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Re: RDF List and Collection questions

From: Barry Norton <barry.norton@aifb.uni-karlsruhe.de>
Date: Tue, 12 Oct 2010 13:32:01 +0200
Message-ID: <4CB44731.4050607@aifb.uni-karlsruhe.de>
To: Martin Hepp <martin.hepp@ebusiness-unibw.org>
CC: Bob Ferris <zazi@elbklang.net>, Semantic Web <semantic-web@w3.org>

So does SPIN (e.g., sp:lt):
http://www.spinrdf.org/sp.html

It's a shame that standards keep saying 'reuse XPATH/XQUERY etc.' 
without these features having been given canonical URIs, no?

Barry


On 12/10/2010 12:10, Martin Hepp wrote:
> Hi all:
> Side comment: GoodRelations defines properties for standard ordinal 
> relations between objects:
>
> gr:equal
> gr:greater
> gr:greaterOrEqual
> gr:lesser
> gr:lesserOrEqual
> gr:nonEqual
>
> The domain and range is gr:QualitativeValue, so using these properties 
> for more general purposes will not have any negative side-effects 
> other than making your entity a gr:QualitativeValue, which is harmless.
>
> See
>
> http://purl.org/goodrelations/v1#QualitativeValue
>
>
> Martin
>
>
>
>
> On 12.10.2010, at 11:30, Bob Ferris wrote:
>
>> Hi,
>>
>> Am 12.10.2010 08:11, schrieb Antoine Zimmermann:
>>> Le 12/10/2010 03:04, Nathan a écrit :
>>>> Hi,
>>>>
>>>> One or ten questions here..
>>>>
>>>> Are two instances of rdf:List the same rdf:List if they have the same
>>>> rdf:first and rdf:rest values?
>>>
>>> No, not according to the formal semantics. An application could be
>>> implemented such that it consider them the same, for practical 
>>> purposes,
>>> but this would not follow the specifications.
>>>
>>>> Clarifications asked
>>>> - Lists can be recursive - yes/no?
>>>
>>> Nothing prevent them to be in the spec but again, one can think of
>>> applications that make restriction on this.
>>>
>>>> - Lists can fork, in that two (or more) list chains can intersect and
>>>> share the same tail - yes/no?
>>>
>>> It can fork, intersect and even be infinite. The formal model of a
>>> rdf:List is such that it describes a directed graph, where rdf:rest
>>> denotes the edges and rdf:first maps the nodes to their labels 
>>> (label in
>>> a general sense, it can be a URI or a bnode).
>>>
>>>> - Lists can use both bnodes or URIs - yes/no?
>>>
>>> Sure.
>>>
>>>> Why are both rdf:List and rdf:Seq defined, does Seq offer something 
>>>> that
>>>> List does not (I can see things List offers that Seq doesn't but 
>>>> not the
>>>> other way around)? Are the two interchangeable?
>>>
>>> To make an analogy with programming languages, rdf:List is liked a
>>> linked list and rdf:Seq is like an array. Members of a rdf:Seq are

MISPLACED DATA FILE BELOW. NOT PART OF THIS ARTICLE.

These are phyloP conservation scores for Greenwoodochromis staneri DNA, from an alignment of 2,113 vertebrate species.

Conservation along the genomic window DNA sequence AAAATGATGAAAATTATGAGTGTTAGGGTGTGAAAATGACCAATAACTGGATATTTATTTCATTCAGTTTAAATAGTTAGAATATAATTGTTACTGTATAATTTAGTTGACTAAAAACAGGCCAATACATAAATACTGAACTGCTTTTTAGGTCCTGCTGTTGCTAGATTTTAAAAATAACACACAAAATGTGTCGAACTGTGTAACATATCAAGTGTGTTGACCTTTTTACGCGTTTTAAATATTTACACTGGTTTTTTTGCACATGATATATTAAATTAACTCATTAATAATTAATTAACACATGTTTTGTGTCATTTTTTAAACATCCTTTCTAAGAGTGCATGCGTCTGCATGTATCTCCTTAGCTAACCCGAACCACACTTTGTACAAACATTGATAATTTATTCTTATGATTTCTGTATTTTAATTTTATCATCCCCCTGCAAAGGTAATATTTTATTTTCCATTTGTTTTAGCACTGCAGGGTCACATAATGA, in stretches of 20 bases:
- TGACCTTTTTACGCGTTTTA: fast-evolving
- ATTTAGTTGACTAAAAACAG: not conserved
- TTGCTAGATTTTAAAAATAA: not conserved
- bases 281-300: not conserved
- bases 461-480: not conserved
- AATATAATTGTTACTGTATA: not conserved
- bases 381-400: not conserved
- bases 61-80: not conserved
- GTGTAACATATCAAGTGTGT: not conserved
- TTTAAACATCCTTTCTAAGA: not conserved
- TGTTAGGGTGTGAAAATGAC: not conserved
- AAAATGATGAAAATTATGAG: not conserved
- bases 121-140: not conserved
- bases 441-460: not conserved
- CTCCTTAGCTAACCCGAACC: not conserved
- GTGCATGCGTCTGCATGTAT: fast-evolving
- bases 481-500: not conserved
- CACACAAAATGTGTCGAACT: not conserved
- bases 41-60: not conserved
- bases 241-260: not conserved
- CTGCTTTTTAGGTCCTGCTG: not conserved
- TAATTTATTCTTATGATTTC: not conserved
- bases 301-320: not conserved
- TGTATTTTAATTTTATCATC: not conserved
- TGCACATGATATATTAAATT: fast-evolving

>>> easier to get: if you support RDFS reasoning, you can get the members
>>> with the predicate rdfs:member.
>>>
>>> SELECT ?m WHERE { ?seq rdfs:member ?m . }
>>>
>>>> rdf:Alt, does anybody use this? (I'm struggling to see why it's 
>>>> defined
>>>> in rdf to be honest)
>>>
>>> I don't know but the only times I saw it used was in the RDF specs and
>>> RDF tutorials. I'm sure there are a few marginal data publishers that
>>> use it.
>>>
>>>> Do we actually need unordered and ordered lists in rdf? (something
>>>> niggles that we only need say List and consideration of whether to 
>>>> treat
>>>> it like an ordered or unordered list happens when processing, based on
>>>> context)
>>>
>>> I a list is unordered, how can one know what is the first element? It
>>> seems that what you suggest is rather "make everything ordered then
>>> ignore the order if you don't need it". In principle, this would be
>>> possible using rdf:Seq because you can order the element explicitly
>>> (using rdf:_1, rdf:_2, etc) or ignore the order with the generic
>>> rdfs:member. However, due to the Open World Assumption, you can 
>>> never be
>>> sure that all elements of a rdf:Seq, e.g.,
>>>
>>> ex:s a rdf:Seq ;
>>> rdf:_3 ex:firstElement ;
>>> rdf:_17 ex:seventeenthElement ;
>>> rdf:_42 ex:fourtysecondElement .
>>>
>>> is a valid sequence in RDF and it does not say that 42 is the last
>>> element. With rdf:List, assuming it's used "normally" (no fork, no 
>>> loop,
>>> etc) you can close the list with rdf:nil.
>>
>> That's why, we designed the Ordered List Ontology[1,2], to overcome 
>> the drawbacks of the existing approach (rdf:Seq) to model ordered 
>> lists. That means, we can
>>
>> - still query all members of an ordered list by
>>   SELECT ?s WHERE { ?olo olo:slot ?s . }
>> - but also request by index
>>   SELECT ?s ?i WHERE { ?seq olo:slot ?s . ?s olo:index ?i . }
>> - an furthermore iterate over the list elements
>>   SELECT ?cs ?ns WHERE { ?cs olo:next ?ns . }
>> - request the length of an ordered list
>>   SELECT ?l WHERE { ?seq olo:length ?l . }
>>
>> The consistency of such an ordered list should be handled by the 
>> knowledge management system that produces or modifies this ordered list.
>>
>> Cheers,
>>
>>
>> Bob
>>
>>
>> PS: Unordered list are represented by multiple utilization of one 
>> property. That means, so do not really need a further explicit list 
>> representation.
>>
>>
>> [1] http://purl.org/ontology/olo/orderedlistontology.html
>> [2] http://smiy.wordpress.com/2010/07/15/the-ordered-list-ontology/
>>
>
>
Received on Tuesday, 12 October 2010 11:32:42 UTC

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